In November, I hosted an event on my blog that drew 36 guest-written opinions about philanthropy and over 200 reader comments. My favorite entry (and the one that inspired this essay) was titled “Why Philanthropy Should Embrace Controversy”. The post came from an anonymous staff member of a foundation who wrote, “These are tough issues and tough problems; we don’t agree on them and pretending we do is naive. Similarly, while it’s fine to acknowledge that philanthropy is generous and positive, on the whole, we also should acknowledge that it should involve informed decision making and a willingness to engage with the idea that one’s decision could be wrong.”

There does seem to be a small bubbling of interest in philanthropy in the benefits of critical evaluation. The year The William and Flora Hewlett Foundation and the James Irvine Foundation released self-critical reports that examined lessons they have learned through previous less than successful programs. This week’s Chronicle of Philanthropy has a profile of startup grantmaker GiveWell, an organization that revolves around public criticism of both themselves and other charities. Unsurprisingly the founders hail from Wall Street. Reflecting on his experience there, co-founder Holden Karnofsky says in the article, “What was really reinforced there was how much there was to be gained by surrounding yourself with what I call ‘no men,’ who are very smart, very critical, and will just constantly criticize you and tell you what you’re doing wrong.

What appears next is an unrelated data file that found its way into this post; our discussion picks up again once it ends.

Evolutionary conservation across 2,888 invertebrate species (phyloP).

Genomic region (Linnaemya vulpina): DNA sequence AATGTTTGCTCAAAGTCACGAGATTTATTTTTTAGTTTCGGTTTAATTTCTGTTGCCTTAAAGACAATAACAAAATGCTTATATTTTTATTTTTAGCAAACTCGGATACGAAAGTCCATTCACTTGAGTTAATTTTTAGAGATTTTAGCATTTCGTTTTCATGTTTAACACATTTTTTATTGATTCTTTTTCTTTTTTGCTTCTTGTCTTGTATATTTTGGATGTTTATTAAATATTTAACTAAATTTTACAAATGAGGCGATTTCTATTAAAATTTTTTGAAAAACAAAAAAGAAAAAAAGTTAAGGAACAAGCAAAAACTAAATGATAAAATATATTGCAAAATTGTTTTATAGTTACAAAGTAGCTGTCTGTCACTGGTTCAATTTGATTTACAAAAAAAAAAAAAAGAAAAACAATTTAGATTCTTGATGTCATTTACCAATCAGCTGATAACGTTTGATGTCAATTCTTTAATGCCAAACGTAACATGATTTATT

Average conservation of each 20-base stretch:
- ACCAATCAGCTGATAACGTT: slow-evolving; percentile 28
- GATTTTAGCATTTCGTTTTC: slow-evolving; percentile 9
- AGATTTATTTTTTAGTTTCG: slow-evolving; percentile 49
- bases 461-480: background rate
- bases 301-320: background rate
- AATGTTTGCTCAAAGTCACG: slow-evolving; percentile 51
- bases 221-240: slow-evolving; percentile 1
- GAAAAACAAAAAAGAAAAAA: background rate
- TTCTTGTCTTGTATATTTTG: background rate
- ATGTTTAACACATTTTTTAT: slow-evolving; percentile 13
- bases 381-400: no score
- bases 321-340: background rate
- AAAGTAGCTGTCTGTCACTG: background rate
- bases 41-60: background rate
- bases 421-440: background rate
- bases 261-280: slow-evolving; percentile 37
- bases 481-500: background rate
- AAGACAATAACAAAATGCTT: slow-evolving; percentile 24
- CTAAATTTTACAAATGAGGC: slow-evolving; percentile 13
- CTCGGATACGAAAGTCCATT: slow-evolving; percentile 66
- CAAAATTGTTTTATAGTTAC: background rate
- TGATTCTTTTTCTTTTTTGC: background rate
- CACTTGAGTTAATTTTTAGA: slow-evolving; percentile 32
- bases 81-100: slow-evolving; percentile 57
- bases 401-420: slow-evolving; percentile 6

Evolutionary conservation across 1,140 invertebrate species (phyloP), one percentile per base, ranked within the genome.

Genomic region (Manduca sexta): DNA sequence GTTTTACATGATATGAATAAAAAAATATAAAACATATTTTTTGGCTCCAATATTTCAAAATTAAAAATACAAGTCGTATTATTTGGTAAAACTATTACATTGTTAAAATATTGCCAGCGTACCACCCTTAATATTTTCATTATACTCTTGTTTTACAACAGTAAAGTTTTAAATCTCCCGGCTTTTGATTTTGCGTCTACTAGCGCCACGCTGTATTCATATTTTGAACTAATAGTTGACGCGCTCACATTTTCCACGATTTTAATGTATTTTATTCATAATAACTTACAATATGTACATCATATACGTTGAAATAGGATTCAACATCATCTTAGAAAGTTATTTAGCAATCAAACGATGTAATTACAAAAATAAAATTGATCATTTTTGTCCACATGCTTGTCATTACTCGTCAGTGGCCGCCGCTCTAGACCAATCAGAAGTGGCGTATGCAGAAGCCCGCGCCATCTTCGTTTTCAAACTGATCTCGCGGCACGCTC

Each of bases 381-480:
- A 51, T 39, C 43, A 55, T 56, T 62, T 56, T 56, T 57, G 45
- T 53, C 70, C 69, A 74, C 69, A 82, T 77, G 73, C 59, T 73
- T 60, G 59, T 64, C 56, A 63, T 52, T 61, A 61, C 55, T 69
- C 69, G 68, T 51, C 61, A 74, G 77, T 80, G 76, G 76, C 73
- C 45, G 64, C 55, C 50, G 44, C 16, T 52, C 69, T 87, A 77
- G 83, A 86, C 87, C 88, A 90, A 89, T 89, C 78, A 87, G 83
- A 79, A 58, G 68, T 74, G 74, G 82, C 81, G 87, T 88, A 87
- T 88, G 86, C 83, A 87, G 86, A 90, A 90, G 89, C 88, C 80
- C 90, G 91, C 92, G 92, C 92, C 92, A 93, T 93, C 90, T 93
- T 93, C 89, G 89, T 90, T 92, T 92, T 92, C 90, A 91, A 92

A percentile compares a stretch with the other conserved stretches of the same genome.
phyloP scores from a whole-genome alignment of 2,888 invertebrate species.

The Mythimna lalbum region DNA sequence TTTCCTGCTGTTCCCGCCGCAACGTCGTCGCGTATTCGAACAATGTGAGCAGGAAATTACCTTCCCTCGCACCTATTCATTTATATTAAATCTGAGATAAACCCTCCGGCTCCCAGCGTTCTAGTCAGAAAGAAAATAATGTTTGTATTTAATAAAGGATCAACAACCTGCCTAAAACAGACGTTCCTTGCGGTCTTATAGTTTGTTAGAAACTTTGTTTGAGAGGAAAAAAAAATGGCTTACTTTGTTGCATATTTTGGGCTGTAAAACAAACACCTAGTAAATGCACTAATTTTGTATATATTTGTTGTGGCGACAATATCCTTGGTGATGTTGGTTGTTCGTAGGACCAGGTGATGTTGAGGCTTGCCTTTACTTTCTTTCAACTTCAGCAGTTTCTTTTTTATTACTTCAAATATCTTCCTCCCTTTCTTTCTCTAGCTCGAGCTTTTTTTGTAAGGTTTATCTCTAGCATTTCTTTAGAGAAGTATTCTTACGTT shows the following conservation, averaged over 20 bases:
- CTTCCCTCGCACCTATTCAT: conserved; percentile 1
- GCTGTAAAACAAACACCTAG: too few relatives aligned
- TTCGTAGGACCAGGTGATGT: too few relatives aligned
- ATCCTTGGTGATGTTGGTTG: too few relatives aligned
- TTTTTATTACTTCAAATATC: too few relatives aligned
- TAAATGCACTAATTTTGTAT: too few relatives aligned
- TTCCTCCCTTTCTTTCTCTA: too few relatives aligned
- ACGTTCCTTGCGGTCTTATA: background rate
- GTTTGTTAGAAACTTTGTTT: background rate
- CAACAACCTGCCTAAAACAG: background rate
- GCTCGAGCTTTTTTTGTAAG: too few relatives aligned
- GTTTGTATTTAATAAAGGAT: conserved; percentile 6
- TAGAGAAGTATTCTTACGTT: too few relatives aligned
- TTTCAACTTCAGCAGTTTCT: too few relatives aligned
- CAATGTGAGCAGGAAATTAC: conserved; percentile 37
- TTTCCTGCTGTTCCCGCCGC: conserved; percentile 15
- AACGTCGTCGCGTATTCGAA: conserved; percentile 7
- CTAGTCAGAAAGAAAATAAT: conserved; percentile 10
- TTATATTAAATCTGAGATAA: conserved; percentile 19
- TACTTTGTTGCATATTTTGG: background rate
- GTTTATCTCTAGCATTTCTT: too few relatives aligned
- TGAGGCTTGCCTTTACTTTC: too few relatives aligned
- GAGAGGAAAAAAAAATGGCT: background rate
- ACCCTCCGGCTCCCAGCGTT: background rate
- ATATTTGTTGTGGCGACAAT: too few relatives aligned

It is OK to be wrong. If the decisions you are making are ones where you cannot engage with the idea that you might be wrong, then you are making decisions that are simply not very important. So here’s my challenge to you: What is it about your organization or a recent decision you made that might be wrong? I’ll go first. My professional training and experience is mainly from the investment management business. I believe that most donors do not understand the financial strategies of philanthropy and that someone like myself and my firm can dramatically increase the impact of the philanthropists we work with. Maybe I’m wrong. Maybe Wall Street types like me don’t know squat about philanthropy and just see working with philanthropists as a way to gather assets and generate fees.

Maybe I’m correct, maybe I’m not. Let’s embrace the controversy.


  1. Controversy and debate are critical to initiating change. And, to paraphrase James Carse, what does not change does not continue.